Abortions in first 12 weeks should be legalised in Germany, commission expected to say

<span>Abortion rights activists stage a protest in Berlin, Germany.</span><span>Photograph: Carsten Koall/Getty Images</span>
Abortion rights activists stage a protest in Berlin, Germany.Photograph: Carsten Koall/Getty Images

Abortions in Germany should be legalised within the first 12 weeks of pregnancy, a government-appointed commission is expected to recommend on Monday.

While abortion is rarely punished, it remains illegal in Germany, except for specific circumstances including when a woman’s life is in danger, or she is a victim of rape, while the prerequisite for any termination is a consultation with a state-recognised body.

Advocates of a law change have welcomed the investigation into the country’s legal framework, calling the law outdated and detrimental to women. Even in the cases not considered illegal, the procedure must take place within the first three months, except when there is a compelling reason to carry it out later.

The all-female expert commission on reproductive self-determination and reproductive medicine was set up by Chancellor Olaf Scholz’s three-party government after the desire to change the 153-year-old law was anchored in its coalition agreement.

However, opposition lawmakers, in particular from the conservative Christian Democratic Union/Christian Social Union alliance and the far-right Alternative für Deutschland, say as it stands the existing law enjoys broad acceptance and offers necessary protection to the unborn. They argue that despite being illegal, abortions are accessible and it is extremely rare for them to lead to prosecutions. If the recommendations are acted upon, they have said they will turn to the constitutional court.

The AfD argues for a tightening of the existing law, saying too many abortions now take place. One of its arguments is that Germany would need fewer migrants if the birthrate was higher.

The report is expected to emphasise how Germany’s existing law is not compatible with international standards and needs to be modernised.

Leaked to some German media last week, the report includes the recommendation that by effectively criminalising any woman who goes ahead with an abortion, the law is untenable.

“The fundamental illegality of abortion in the early stages of pregnancy is not sustainable,” it reads.

The experts said terminations beyond the stage at which a foetus is deemed able to survive outside the womb, which is generally considered to be about 22 weeks, should remain forbidden. It said the onus should be on lawmakers to decide on the specific timeframes, recommending that they follow existing medical and ethical guidelines.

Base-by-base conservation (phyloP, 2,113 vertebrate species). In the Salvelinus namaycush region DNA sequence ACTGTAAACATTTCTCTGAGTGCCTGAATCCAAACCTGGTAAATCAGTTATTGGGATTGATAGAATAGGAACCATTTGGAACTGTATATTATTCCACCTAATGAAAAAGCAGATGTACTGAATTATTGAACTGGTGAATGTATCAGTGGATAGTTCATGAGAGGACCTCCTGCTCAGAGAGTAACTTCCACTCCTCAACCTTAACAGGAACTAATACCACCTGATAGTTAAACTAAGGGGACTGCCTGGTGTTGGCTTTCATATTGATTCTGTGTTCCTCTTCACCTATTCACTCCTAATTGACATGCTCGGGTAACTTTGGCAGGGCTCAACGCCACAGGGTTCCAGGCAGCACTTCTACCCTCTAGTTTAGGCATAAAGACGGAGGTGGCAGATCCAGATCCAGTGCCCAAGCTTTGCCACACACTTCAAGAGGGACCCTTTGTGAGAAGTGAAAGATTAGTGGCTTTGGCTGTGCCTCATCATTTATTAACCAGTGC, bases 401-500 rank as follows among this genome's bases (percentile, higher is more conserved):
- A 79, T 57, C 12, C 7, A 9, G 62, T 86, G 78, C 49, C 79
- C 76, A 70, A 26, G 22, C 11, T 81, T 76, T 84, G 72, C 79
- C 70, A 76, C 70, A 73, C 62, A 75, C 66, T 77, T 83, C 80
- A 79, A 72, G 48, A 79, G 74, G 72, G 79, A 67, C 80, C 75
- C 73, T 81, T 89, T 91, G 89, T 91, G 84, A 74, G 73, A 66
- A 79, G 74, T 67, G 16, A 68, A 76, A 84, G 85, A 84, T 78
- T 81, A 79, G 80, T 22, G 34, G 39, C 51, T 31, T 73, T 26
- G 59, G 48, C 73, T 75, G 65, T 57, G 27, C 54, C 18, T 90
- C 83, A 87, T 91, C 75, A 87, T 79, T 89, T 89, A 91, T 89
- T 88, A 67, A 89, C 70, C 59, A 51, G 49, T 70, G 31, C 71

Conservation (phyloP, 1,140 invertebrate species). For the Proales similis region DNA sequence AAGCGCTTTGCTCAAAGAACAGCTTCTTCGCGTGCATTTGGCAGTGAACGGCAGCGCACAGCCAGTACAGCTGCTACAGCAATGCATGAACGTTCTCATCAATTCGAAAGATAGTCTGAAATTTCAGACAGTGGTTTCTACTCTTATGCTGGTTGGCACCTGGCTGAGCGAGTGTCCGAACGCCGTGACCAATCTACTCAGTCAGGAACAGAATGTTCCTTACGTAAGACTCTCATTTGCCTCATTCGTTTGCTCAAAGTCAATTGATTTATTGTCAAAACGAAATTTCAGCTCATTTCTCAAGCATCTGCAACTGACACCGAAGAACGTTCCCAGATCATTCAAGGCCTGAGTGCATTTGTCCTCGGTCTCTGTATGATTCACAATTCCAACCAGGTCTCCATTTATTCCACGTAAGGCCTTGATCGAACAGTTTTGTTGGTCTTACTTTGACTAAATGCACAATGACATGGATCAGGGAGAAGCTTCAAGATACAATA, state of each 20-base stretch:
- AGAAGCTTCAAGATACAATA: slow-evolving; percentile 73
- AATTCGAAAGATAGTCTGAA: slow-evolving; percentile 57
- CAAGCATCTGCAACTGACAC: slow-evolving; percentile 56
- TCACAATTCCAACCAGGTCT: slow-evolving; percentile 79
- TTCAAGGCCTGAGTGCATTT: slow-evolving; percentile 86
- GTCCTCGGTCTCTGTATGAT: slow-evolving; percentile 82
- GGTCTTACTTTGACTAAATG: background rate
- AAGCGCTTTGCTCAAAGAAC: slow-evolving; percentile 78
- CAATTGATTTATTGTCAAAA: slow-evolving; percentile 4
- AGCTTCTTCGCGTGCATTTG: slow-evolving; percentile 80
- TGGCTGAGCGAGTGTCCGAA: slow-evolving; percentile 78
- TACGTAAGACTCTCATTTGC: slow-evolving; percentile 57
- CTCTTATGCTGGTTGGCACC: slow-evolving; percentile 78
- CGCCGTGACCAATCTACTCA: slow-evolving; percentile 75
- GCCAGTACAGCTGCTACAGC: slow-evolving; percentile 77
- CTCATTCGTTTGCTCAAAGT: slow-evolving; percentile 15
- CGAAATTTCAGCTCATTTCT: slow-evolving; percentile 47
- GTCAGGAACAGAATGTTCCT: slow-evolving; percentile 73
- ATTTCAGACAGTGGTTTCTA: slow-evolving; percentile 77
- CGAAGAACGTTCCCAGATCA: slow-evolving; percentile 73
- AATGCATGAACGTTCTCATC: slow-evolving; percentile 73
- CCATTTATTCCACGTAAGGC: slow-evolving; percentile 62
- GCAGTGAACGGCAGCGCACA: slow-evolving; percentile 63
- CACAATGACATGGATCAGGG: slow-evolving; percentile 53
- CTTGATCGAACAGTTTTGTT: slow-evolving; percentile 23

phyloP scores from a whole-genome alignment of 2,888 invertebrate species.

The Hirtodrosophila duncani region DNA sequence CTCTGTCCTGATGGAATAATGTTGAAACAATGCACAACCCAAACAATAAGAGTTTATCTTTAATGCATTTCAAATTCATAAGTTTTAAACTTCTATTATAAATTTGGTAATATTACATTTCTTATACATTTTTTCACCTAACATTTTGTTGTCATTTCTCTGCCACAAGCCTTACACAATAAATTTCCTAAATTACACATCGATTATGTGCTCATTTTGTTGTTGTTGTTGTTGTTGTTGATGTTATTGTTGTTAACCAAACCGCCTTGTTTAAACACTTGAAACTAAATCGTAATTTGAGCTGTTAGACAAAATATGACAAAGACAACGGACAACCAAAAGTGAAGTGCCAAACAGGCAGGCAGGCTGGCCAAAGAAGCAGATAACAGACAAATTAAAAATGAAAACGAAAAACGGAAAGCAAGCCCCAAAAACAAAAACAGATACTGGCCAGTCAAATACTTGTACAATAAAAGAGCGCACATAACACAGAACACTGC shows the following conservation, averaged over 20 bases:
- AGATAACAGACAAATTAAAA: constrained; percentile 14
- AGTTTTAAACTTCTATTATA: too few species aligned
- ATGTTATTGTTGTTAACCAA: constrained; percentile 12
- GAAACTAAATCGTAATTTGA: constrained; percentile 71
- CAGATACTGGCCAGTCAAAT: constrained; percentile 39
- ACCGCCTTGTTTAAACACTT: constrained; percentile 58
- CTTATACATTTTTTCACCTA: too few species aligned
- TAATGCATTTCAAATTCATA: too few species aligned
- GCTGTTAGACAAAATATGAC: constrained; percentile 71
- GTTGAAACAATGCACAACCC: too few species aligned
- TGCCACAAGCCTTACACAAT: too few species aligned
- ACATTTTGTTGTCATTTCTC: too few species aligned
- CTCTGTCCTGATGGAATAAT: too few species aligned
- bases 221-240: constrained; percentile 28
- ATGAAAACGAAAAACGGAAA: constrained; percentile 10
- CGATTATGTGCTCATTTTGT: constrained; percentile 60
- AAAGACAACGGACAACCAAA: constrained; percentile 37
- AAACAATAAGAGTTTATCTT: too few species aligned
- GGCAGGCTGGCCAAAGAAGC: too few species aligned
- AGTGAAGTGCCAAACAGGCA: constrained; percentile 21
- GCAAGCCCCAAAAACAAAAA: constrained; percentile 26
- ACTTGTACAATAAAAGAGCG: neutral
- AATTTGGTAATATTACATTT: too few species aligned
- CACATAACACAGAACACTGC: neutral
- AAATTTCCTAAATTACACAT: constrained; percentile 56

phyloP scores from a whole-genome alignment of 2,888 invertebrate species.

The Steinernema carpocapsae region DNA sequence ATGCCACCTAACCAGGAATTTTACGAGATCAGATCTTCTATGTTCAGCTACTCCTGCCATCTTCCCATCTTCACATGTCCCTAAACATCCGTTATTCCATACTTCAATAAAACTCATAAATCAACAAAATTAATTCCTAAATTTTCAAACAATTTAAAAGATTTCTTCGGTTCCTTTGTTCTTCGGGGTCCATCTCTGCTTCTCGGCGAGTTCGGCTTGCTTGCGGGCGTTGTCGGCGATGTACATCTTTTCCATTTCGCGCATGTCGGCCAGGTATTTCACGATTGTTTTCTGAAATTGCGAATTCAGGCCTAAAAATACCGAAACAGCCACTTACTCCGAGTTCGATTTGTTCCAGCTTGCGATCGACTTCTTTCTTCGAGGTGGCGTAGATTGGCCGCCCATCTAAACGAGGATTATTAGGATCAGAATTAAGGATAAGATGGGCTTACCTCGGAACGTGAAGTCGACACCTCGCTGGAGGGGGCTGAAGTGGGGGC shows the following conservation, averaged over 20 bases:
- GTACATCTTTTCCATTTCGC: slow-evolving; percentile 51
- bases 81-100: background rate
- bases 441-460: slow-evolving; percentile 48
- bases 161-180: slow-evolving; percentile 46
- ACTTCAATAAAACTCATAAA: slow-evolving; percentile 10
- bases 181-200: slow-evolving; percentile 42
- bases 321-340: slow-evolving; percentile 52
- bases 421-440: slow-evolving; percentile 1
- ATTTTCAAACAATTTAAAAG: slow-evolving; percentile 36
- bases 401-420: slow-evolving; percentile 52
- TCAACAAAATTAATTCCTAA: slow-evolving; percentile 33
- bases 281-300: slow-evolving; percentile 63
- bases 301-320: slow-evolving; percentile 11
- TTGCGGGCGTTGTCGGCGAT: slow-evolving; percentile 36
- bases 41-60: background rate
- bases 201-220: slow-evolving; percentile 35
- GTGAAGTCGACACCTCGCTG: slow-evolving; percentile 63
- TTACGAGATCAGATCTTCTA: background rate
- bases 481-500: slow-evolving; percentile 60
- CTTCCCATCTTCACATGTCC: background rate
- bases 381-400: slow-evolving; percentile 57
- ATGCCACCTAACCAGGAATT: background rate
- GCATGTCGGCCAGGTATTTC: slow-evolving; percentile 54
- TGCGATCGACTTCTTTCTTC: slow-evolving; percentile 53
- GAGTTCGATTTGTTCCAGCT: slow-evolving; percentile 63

The government is under no obligation to accept the commission’s advice.

Those pushing for a change to the law say the fact that abortion in the early stages of pregnancy is included as paragraph 218 of the penal code means a future government could instigate punishments for terminations relatively easily.

With the AfD, which supports tightening the existing law, rising in the polls in recent months, this danger is more pressing, campaigners say.

They have pointed to developments in other countries, such as the US and neighbouring Poland in particular, where abortion rights have become a highly divisive topic, especially since the US supreme court decision in 2022 to abolish the nationwide right to abortion.

On Friday, the Center for Reproductive Rights in Europe welcomed the news that lawmakers in Poland under the new liberal government of Donald Tusk had taken the first step in relaxing the country’s strict abortion rules, including seeking to decriminalise the act.

Supporters of change in Germany have welcomed the initiative by the French president, Emmanuel Macron, for the EU to guarantee a woman’s right to abortion in its charter of fundamental rights, and for France to enshrine abortion as a constitutional right. Lawmakers said the impetus for this initiative was the US supreme court decision.

In 2022, a Nazi-era law in Germany that forbade doctors from advertising abortion services was abolished after attempts by anti-abortion activists to push for the prosecution of some gynaecologists.

A bill is currently making its way through the Bundestag that, if passed, would outlaw the intimidationof people, whether staff or patients, in areas around clinics offering abortion.